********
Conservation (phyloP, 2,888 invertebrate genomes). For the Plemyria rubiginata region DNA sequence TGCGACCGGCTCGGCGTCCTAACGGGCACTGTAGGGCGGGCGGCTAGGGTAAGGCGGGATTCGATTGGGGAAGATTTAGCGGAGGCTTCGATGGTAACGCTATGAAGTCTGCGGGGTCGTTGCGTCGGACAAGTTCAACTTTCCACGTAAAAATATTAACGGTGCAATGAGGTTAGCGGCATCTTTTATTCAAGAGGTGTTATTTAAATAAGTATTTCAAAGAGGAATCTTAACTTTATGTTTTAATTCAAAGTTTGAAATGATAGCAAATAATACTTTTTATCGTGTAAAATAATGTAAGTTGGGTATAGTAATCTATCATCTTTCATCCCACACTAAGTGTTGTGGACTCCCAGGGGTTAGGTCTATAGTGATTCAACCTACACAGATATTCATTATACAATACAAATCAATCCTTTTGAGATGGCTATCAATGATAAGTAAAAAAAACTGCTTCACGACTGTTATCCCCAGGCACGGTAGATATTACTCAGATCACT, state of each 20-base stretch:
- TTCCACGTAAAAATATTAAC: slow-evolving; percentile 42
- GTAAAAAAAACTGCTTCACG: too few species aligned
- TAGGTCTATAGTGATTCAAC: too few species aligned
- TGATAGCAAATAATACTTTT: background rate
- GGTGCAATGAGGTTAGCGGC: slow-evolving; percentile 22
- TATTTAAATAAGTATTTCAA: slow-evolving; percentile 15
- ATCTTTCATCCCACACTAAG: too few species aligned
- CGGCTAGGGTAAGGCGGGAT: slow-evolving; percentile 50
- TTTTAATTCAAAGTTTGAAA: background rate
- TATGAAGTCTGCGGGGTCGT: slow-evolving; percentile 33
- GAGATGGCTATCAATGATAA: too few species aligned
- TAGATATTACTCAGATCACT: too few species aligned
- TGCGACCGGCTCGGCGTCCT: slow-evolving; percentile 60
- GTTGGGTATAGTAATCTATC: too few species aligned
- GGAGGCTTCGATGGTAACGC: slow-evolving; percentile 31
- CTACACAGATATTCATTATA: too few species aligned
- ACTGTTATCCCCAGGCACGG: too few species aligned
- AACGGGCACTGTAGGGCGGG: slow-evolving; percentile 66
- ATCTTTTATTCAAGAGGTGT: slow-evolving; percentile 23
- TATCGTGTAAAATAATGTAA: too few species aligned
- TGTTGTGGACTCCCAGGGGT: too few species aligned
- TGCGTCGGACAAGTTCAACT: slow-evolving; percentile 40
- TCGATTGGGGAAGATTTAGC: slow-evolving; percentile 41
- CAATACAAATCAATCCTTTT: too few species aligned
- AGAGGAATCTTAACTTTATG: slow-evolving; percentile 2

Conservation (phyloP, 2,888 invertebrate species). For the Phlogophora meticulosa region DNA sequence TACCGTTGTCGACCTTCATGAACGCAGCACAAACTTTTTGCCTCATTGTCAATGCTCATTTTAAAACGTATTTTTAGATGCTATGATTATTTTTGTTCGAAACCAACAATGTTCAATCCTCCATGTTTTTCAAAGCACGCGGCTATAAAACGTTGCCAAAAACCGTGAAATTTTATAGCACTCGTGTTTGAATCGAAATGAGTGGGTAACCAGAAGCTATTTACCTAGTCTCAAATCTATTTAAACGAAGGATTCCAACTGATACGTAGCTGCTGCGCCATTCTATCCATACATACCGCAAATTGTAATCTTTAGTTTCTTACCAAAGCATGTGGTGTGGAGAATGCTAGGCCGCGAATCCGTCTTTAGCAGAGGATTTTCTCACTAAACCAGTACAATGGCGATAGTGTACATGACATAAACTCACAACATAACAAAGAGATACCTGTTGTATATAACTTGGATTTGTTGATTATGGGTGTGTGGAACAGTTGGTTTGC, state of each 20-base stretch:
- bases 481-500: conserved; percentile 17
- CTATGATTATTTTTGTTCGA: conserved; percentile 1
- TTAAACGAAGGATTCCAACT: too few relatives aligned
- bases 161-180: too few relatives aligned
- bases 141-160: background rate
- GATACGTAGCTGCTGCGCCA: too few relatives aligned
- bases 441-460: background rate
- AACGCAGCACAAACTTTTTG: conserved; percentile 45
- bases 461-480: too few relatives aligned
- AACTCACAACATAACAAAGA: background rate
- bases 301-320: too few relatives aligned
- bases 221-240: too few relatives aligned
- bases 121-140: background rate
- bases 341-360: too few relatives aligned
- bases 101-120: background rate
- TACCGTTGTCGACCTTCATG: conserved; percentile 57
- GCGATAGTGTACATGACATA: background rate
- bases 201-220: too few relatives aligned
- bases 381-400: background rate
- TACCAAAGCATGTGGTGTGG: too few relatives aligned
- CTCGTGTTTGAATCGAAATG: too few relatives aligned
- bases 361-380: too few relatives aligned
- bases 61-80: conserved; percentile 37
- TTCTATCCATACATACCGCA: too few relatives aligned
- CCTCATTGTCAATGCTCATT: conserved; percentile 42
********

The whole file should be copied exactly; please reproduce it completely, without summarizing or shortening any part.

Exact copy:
Conservation (phyloP, 2,888 invertebrate genomes). For the Plemyria rubiginata region DNA sequence TGCGACCGGCTCGGCGTCCTAACGGGCACTGTAGGGCGGGCGGCTAGGGTAAGGCGGGATTCGATTGGGGAAGATTTAGCGGAGGCTTCGATGGTAACGCTATGAAGTCTGCGGGGTCGTTGCGTCGGACAAGTTCAACTTTCCACGTAAAAATATTAACGGTGCAATGAGGTTAGCGGCATCTTTTATTCAAGAGGTGTTATTTAAATAAGTATTTCAAAGAGGAATCTTAACTTTATGTTTTAATTCAAAGTTTGAAATGATAGCAAATAATACTTTTTATCGTGTAAAATAATGTAAGTTGGGTATAGTAATCTATCATCTTTCATCCCACACTAAGTGTTGTGGACTCCCAGGGGTTAGGTCTATAGTGATTCAACCTACACAGATATTCATTATACAATACAAATCAATCCTTTTGAGATGGCTATCAATGATAAGTAAAAAAAACTGCTTCACGACTGTTATCCCCAGGCACGGTAGATATTACTCAGATCACT, state of each 20-base stretch:
- TTCCACGTAAAAATATTAAC: slow-evolving; percentile 42
- GTAAAAAAAACTGCTTCACG: too few species aligned
- TAGGTCTATAGTGATTCAAC: too few species aligned
- TGATAGCAAATAATACTTTT: background rate
- GGTGCAATGAGGTTAGCGGC: slow-evolving; percentile 22
- TATTTAAATAAGTATTTCAA: slow-evolving; percentile 15
- ATCTTTCATCCCACACTAAG: too few species aligned
- CGGCTAGGGTAAGGCGGGAT: slow-evolving; percentile 50
- TTTTAATTCAAAGTTTGAAA: background rate
- TATGAAGTCTGCGGGGTCGT: slow-evolving; percentile 33
- GAGATGGCTATCAATGATAA: too few species aligned
- TAGATATTACTCAGATCACT: too few species aligned
- TGCGACCGGCTCGGCGTCCT: slow-evolving; percentile 60
- GTTGGGTATAGTAATCTATC: too few species aligned
- GGAGGCTTCGATGGTAACGC: slow-evolving; percentile 31
- CTACACAGATATTCATTATA: too few species aligned
- ACTGTTATCCCCAGGCACGG: too few species aligned
- AACGGGCACTGTAGGGCGGG: slow-evolving; percentile 66
- ATCTTTTATTCAAGAGGTGT: slow-evolving; percentile 23
- TATCGTGTAAAATAATGTAA: too few species aligned
- TGTTGTGGACTCCCAGGGGT: too few species aligned
- TGCGTCGGACAAGTTCAACT: slow-evolving; percentile 40
- TCGATTGGGGAAGATTTAGC: slow-evolving; percentile 41
- CAATACAAATCAATCCTTTT: too few species aligned
- AGAGGAATCTTAACTTTATG: slow-evolving; percentile 2

Conservation (phyloP, 2,888 invertebrate species). For the Phlogophora meticulosa region DNA sequence TACCGTTGTCGACCTTCATGAACGCAGCACAAACTTTTTGCCTCATTGTCAATGCTCATTTTAAAACGTATTTTTAGATGCTATGATTATTTTTGTTCGAAACCAACAATGTTCAATCCTCCATGTTTTTCAAAGCACGCGGCTATAAAACGTTGCCAAAAACCGTGAAATTTTATAGCACTCGTGTTTGAATCGAAATGAGTGGGTAACCAGAAGCTATTTACCTAGTCTCAAATCTATTTAAACGAAGGATTCCAACTGATACGTAGCTGCTGCGCCATTCTATCCATACATACCGCAAATTGTAATCTTTAGTTTCTTACCAAAGCATGTGGTGTGGAGAATGCTAGGCCGCGAATCCGTCTTTAGCAGAGGATTTTCTCACTAAACCAGTACAATGGCGATAGTGTACATGACATAAACTCACAACATAACAAAGAGATACCTGTTGTATATAACTTGGATTTGTTGATTATGGGTGTGTGGAACAGTTGGTTTGC, state of each 20-base stretch:
- bases 481-500: conserved; percentile 17
- CTATGATTATTTTTGTTCGA: conserved; percentile 1
- TTAAACGAAGGATTCCAACT: too few relatives aligned
- bases 161-180: too few relatives aligned
- bases 141-160: background rate
- GATACGTAGCTGCTGCGCCA: too few relatives aligned
- bases 441-460: background rate
- AACGCAGCACAAACTTTTTG: conserved; percentile 45
- bases 461-480: too few relatives aligned
- AACTCACAACATAACAAAGA: background rate
- bases 301-320: too few relatives aligned
- bases 221-240: too few relatives aligned
- bases 121-140: background rate
- bases 341-360: too few relatives aligned
- bases 101-120: background rate
- TACCGTTGTCGACCTTCATG: conserved; percentile 57
- GCGATAGTGTACATGACATA: background rate
- bases 201-220: too few relatives aligned
- bases 381-400: background rate
- TACCAAAGCATGTGGTGTGG: too few relatives aligned
- CTCGTGTTTGAATCGAAATG: too few relatives aligned
- bases 361-380: too few relatives aligned
- bases 61-80: conserved; percentile 37
- TTCTATCCATACATACCGCA: too few relatives aligned
- CCTCATTGTCAATGCTCATT: conserved; percentile 42